||1R01CA249096-01A1 Interpret this number
||University Of Michigan At Ann Arbor
||New Statistical Methods for Modelling Cancer Outcomes
Lung cancer is one of the most common causes of mortality worldwide. Radiomic features have been shown to
provide prognostic values in predicting lung cancer outcomes. Quantitative imaging features, often in
dauntingly large numbers, are extracted from tumor regions. However, not all these extracted features are
useful for tumor characterization, and feature selection is key for best performance. We plan to develop
feasible statistical methods to select relevant features and conduct feature learning, i.e. discovery of
representations needed for feature detection from the raw data.
On the molecular level, expression and genetic variation of some known genes, such as KDM4 genes, have
been linked to lung cancer prognosis, though little is known about epigenetic modifications' roles. Even fewer
studies have investigated the impact of the interplay of DNA methylation and coexisting chronic obstructive
pulmonary disease (COPD; a major clinical risk factor) on lung cancer risks. Statistically, drawing inference
when the predictors (the clinical indicators and the methylation sites) outnumber the sample size in regression
settings, e.g. generalized linear models, Cox proportional hazards models and censored quantile regression
models, is very challenging. We plan to establish a new framework to draw inferences based on these
Growing evidence has suggested that cancer can be better understood through mutated or dysregulated
pathways or networks rather than individual DNA mutations and mechanism of lung cancer involves the
interplay of the cellular heterogeneity, the myriad of dysfunctional molecular and genetic networks. We plan to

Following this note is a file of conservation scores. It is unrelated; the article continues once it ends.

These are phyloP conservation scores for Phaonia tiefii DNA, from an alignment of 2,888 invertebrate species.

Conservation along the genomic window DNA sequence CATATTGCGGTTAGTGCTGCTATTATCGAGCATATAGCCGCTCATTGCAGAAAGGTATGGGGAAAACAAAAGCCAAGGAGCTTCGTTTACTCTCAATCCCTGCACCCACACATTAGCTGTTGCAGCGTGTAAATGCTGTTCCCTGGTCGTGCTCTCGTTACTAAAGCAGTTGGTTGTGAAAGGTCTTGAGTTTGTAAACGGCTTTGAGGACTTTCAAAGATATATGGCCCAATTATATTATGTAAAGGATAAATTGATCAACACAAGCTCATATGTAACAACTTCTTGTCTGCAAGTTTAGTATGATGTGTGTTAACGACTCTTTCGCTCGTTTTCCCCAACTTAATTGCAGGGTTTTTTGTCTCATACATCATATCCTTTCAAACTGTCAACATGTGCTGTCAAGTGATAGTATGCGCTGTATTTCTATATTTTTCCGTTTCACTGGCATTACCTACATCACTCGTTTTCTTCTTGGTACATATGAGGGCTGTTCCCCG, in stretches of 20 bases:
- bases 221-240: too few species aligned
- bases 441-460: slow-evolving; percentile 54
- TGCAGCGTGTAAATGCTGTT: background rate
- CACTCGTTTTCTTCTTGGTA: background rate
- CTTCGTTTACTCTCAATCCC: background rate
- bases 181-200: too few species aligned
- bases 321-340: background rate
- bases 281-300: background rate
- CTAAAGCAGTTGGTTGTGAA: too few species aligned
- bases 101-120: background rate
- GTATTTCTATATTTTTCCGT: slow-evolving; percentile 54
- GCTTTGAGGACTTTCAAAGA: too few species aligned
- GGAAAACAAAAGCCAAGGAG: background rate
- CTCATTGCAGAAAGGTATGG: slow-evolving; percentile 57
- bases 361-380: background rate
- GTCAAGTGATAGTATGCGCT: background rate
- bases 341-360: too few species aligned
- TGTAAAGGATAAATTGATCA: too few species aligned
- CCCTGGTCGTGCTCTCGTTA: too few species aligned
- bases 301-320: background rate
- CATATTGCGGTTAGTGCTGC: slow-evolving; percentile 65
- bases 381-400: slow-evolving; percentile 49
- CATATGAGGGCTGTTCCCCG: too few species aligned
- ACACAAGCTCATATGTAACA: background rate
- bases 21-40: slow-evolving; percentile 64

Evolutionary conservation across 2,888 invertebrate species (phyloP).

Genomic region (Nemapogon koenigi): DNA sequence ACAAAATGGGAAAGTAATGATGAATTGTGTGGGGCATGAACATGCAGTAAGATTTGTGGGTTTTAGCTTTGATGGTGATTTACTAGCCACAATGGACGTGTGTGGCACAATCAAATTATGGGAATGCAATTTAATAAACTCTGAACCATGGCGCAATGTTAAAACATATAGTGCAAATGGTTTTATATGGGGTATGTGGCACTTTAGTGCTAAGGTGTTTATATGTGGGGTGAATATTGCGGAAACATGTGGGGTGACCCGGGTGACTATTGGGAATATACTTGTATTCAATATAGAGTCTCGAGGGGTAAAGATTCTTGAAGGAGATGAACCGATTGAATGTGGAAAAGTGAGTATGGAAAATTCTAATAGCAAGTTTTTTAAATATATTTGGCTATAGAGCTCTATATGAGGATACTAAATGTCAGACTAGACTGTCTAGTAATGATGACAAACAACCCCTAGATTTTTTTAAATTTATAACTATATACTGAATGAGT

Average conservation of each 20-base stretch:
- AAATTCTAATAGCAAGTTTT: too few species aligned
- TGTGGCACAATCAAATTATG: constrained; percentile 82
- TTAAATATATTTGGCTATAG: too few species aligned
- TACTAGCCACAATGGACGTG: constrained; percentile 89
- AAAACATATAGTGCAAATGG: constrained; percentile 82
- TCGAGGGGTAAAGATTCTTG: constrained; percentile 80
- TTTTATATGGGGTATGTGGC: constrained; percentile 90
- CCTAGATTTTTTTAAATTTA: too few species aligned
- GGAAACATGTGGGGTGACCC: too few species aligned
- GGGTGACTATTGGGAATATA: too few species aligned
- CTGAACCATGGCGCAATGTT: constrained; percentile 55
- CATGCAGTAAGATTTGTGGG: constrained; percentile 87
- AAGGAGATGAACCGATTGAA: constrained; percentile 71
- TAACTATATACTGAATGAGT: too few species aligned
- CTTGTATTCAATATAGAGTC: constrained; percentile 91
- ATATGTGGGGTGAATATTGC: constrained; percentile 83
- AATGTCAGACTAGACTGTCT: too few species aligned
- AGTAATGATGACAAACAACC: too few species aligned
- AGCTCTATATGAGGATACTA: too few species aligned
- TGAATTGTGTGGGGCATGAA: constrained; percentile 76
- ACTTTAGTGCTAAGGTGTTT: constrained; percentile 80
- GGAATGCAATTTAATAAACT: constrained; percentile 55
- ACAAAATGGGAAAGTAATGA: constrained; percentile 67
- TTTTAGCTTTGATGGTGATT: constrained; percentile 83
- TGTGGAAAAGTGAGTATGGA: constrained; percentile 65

develop new models to analyze those large scale network/pathway data and investigate how their dynamic
network structures can be predicted based on DNA mutations.
Leveraging the rich Boston Lung Cancer Survival Cohort database with 11,164 lung cancer cases, we expect
that our new statistical methods will help identify novel biomarkers linked to lung cancer. Our promising
preliminary results indicate the feasibility of the proposed work, which provides a solid radiomic and molecular
basis for prediction of lung cancer outcomes. Core methods will be distributed in open-source, freely available
software, naturally leading to implementable procedures for researchers and practitioners.
Comprehensive evaluation of COVID-19 patient short- and long-term outcomes: Disparities in healthcare utilization and post-hospitalization outcomes.
, Sun Y.
, Morris E.L.
, He X.
, Li Y.
, Pan Z.
, Han P.
, Kang J.
, Sjoding M.W.
, Li Y.
PloS one, 2021; 16(10), p. e0258278.
Estimation and Inference for High Dimensional Generalized Linear Models: A Splitting and Smoothing Approach.
, Li Y.
Journal of machine learning research : JMLR, 2021; 22, .